KUALA LUMPUR, June 7, 2020: The need for government to save airline companies that were badly affected by the Covid-19 pandemic should not be considered as a bailout.
National Union of the Flying Attendants of Malaysia (Nufam) president Ismail Nasaruddin said the term bailout should only be applied in cases when public funds are used to save companies which suffered from mismanagement and financial misconducts.
He said any injection of funds by the government to revive the aviation industry should instead be considered as a stimulus package as it is important to the country’s economy.
Speaking at the 2nd Malaysian Trades Union Congress’ Covid-19 webinar today, Ismail said the airlines sector in Malaysia requires urgent help from the government.
He said the sector has more than 100,000 employees, including pilots, flight attendants and ground staff who had to endure salary freeze or forced to take massive salary cuts due to Covid-19 movement restrictions.
He said the government has so far failed to understand that most airline workers earn low basic salaries and rely on allowances to sustain themselves and their dependents.
“Most had their allowances frozen or reduced, and were forced take pay cuts when Malaysia and most other countries grounded flights to contain the spread of the virus,” he said.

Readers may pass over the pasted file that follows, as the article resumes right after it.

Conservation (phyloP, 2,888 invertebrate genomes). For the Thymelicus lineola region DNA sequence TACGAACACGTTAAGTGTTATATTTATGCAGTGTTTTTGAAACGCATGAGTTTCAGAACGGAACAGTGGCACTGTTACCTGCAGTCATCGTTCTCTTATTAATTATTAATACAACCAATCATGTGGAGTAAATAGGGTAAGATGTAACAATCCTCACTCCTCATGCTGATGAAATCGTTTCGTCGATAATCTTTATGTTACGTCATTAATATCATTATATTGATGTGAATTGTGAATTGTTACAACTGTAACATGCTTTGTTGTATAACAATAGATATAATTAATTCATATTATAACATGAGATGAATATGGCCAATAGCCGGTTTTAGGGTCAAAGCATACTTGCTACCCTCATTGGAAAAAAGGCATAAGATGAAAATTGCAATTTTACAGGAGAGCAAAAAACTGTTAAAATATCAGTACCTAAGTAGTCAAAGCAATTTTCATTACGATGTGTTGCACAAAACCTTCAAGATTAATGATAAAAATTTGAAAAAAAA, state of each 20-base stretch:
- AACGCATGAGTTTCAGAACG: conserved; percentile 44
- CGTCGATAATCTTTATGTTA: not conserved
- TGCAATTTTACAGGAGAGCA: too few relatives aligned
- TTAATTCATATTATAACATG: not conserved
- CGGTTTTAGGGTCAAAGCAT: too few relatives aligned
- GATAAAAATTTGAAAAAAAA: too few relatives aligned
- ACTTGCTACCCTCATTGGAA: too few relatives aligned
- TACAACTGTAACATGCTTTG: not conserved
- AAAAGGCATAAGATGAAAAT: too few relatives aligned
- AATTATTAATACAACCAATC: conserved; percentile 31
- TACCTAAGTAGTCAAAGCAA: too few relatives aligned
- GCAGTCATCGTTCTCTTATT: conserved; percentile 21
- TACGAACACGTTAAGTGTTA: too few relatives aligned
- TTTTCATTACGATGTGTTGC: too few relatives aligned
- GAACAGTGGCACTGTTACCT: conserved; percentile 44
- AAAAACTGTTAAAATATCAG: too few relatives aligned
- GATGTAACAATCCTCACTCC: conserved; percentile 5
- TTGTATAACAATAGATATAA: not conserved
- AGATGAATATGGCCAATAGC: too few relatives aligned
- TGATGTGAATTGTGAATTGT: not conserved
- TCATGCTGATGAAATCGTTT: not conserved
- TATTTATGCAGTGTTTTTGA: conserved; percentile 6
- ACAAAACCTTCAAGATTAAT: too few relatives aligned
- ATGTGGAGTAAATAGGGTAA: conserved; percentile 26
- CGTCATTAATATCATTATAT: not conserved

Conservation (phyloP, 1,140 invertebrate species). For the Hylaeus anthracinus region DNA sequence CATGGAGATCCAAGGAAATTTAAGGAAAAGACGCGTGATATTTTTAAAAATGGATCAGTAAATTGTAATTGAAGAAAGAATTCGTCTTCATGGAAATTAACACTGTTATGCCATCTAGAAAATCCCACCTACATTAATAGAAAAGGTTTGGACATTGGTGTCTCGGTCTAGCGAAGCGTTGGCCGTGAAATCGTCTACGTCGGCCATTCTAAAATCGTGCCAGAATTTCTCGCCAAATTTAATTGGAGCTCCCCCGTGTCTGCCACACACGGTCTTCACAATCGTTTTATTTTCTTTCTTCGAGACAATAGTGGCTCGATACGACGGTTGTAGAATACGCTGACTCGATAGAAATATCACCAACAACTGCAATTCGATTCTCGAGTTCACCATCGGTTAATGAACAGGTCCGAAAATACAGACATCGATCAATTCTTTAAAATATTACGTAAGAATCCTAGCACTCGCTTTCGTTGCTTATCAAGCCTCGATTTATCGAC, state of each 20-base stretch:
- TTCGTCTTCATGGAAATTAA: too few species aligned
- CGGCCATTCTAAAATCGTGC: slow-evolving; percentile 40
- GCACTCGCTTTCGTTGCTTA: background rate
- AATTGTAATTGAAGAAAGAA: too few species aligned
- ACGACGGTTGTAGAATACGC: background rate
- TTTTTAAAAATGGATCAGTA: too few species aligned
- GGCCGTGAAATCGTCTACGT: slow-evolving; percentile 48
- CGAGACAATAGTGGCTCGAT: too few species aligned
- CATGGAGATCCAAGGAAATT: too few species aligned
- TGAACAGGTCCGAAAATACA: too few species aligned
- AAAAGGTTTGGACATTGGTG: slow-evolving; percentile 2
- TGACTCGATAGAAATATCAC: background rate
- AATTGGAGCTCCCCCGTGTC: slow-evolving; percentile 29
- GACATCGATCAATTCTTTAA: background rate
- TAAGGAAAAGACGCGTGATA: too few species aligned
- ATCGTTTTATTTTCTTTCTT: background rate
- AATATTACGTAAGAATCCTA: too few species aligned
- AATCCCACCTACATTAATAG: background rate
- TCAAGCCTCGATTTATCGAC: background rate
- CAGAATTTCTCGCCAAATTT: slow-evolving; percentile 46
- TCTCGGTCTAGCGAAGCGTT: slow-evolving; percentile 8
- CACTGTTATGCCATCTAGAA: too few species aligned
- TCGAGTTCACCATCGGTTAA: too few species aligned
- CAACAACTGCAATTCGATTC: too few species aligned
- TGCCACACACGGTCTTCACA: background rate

Ismail said many local airline employees have also failed with their applications for Bantuan Prihatin cash aid as they were deemed ‘overqualified’ based on their “normal” income of last year.
He said many cabin crew members earned basic salaries as little as RM1,200 and this was reduced by half when the pandemic forced air travel to be halted.
“So, you can imagine the kind of hardship my colleagues and their dependants went through in the last three months. They have all appealed (for Prihatin aid) and I hope the government will understand what the actual problem here is,” he said.
Ismail said the government must not overlook the contributions of the airlines, tourism and related economic sectors.
He also called for members of airlines’ management to take pay cuts and reduce their perks.
“The savings from this will not affect the comfort and luxurious lifestyles of these top officials as they already earn very high salaries but it will save thousands of jobs of the low-income category,” he said.